During the years when Houser taught art at the Intermountain Indian School, his great ability to mentor and inspire his many students became evident. This was also a time in Houser’s life when he could focus on his painting, finishing hundreds of canvases and experimenting with a variety of mediums, including watercolors and oils. “I thought it was important to show that, not only was he a master artist, he was a master teacher,” said Della Warrior, MIAC’s director. “His art was always evolving into many dimensions. Over the years I learned of all the different painters and sculptors who were influenced by Mr. Houser.” The challenge for Warrior and Footprints’ guest curator, Dorothy Grandbois, was to present an exhibit that places Houser in a particular context while using only a limited number of works to convey his wide range of artistic concerns. “It was important to show that he didn’t have one particular style he was locked into,” said Warrior. Due to the sculptures’ large size, the exhibit is located outside the museum’s entrance on Milner Plaza. The show includes works by several artists with a history at IAIA, where Warrior once served as president. “I got a list of his students that were there for a long time, like Chuck Dailey and Bob Harcourt,” she said. “We called them up and asked if they would like to be in it. They were all very enthused and wanted to do this for Mr. Houser, out of their love and respect and appreciation. These are his former students ... and other people that he guided.” Footprints also features works by Cliff Fragua, Rollie Grandbois, Estella Loretto, Doug Hyde, and Bob and Philip Haozous. Philip Haozous’ realist portrait of his father, Allan Houser Haozous, 1914-1994, a life-size commemorative bronze, stands just inside the museum’s entrance.

Houser continued to produce narrative, realist works in sculpture and painting throughout his career, but his passions clearly lay in creating modernist sculpture. His influences included luminaries such as Constantin Brâncu¸si, Auguste Rodin, Barbara Hepworth, Henry Moore, and Isamu Noguchi. Houser was particularly interested in Noguchi’s use of negative space. The Sculpture Gardens contain some of Houser’s animal and human figures with a Noguchi-like passageway running through them. Though representational, the forms are reductive, streamlined carvings that draw the eye to their circular centers. “He wanted people to know that modernist pieces were the singular influence, the strongest influence on all of his work,” said Rettig. “Some of his most abstract pieces still have a body and a spirit in there somehow. I knew him for many years, and we talked about all kinds of different influences and artists he liked. I once said to him, ‘You must really like Ernst Barlach.’ He was a turn-of-the-century German Expressionist doing sculptural work, a contemporary of Max Beckmann. He did a lot of these shrouded forms. Allan said he didn’t know his stuff, but then I saw a reference to Barlach in one of his sketchbooks.”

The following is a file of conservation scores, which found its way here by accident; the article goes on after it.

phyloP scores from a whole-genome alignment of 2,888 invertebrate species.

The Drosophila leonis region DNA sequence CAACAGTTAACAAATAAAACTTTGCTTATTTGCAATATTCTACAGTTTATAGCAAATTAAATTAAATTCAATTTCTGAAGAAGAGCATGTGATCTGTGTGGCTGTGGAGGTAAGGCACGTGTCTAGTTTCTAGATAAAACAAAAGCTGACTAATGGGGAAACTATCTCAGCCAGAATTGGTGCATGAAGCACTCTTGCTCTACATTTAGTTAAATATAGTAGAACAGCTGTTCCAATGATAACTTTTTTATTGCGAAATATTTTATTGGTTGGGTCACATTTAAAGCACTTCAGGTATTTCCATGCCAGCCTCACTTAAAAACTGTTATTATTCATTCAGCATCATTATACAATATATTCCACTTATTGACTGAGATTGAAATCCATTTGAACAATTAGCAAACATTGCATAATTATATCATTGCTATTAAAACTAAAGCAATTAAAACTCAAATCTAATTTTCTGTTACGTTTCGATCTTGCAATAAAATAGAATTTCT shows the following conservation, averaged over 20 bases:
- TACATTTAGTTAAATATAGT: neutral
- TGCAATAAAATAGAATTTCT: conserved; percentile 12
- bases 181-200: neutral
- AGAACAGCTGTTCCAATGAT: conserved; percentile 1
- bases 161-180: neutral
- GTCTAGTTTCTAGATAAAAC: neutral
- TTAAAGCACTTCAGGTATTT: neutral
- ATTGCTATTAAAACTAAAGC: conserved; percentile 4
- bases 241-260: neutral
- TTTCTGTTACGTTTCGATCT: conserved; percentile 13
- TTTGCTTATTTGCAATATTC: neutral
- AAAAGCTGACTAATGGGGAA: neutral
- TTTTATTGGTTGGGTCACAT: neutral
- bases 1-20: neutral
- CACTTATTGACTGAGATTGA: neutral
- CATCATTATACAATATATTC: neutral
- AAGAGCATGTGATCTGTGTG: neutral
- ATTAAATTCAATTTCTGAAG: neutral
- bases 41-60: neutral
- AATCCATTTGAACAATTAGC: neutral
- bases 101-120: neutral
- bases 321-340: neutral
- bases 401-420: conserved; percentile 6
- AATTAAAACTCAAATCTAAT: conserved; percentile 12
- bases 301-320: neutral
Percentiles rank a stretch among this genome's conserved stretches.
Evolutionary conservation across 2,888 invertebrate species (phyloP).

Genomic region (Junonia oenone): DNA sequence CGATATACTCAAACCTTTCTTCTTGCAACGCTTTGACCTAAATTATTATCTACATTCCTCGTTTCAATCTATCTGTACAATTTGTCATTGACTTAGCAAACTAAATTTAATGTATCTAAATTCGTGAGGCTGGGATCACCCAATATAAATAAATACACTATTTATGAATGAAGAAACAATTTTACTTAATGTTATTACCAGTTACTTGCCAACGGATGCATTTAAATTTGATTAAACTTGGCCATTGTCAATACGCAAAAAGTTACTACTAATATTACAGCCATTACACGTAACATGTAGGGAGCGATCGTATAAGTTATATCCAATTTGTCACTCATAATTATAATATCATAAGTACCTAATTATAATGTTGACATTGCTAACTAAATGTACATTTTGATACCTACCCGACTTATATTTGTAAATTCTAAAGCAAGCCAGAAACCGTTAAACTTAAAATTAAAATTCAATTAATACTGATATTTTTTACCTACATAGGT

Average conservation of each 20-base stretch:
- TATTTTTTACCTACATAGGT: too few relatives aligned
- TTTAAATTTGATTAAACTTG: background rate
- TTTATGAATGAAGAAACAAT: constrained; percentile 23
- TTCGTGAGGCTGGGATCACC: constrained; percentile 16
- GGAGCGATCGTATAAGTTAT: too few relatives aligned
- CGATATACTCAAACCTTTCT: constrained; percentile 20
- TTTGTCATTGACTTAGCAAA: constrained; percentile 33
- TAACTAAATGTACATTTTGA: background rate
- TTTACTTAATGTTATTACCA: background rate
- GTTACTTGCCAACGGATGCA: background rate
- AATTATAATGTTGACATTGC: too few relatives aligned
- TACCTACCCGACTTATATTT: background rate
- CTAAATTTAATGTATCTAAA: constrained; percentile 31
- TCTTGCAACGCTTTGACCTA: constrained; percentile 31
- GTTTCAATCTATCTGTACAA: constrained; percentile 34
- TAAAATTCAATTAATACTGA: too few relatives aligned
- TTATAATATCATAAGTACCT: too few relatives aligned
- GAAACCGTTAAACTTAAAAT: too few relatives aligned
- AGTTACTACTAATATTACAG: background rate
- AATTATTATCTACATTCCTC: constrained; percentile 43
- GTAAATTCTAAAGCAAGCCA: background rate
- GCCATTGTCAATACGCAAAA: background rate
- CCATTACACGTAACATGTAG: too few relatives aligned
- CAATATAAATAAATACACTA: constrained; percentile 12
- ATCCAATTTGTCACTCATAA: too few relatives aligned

Throughout his most prolific time making sculpture, a period during the 1980s and 1990s, Houser experimented with different materials, such as bronze sheet metal and corten steel, that allowed him to produce smooth, rounded forms with a seamless appearance — such as his 1993 piece Fabricated Buffalo. “[Tesuque foundry and gallery] Shidoni had a guy working out there named Ryan Rich. Allan was impressed with Ryan’s technical abilities to work in bronze, and they ended up forming a collaboration,” said Rettig. “Ryan built for Allan about 25 different editions of the buffalo made from sheet bronze. It’s a thin metal, and each segment is cut out from a 4-by-8-foot plate and welded and shaped and ground down. They’re impeccably crafted.”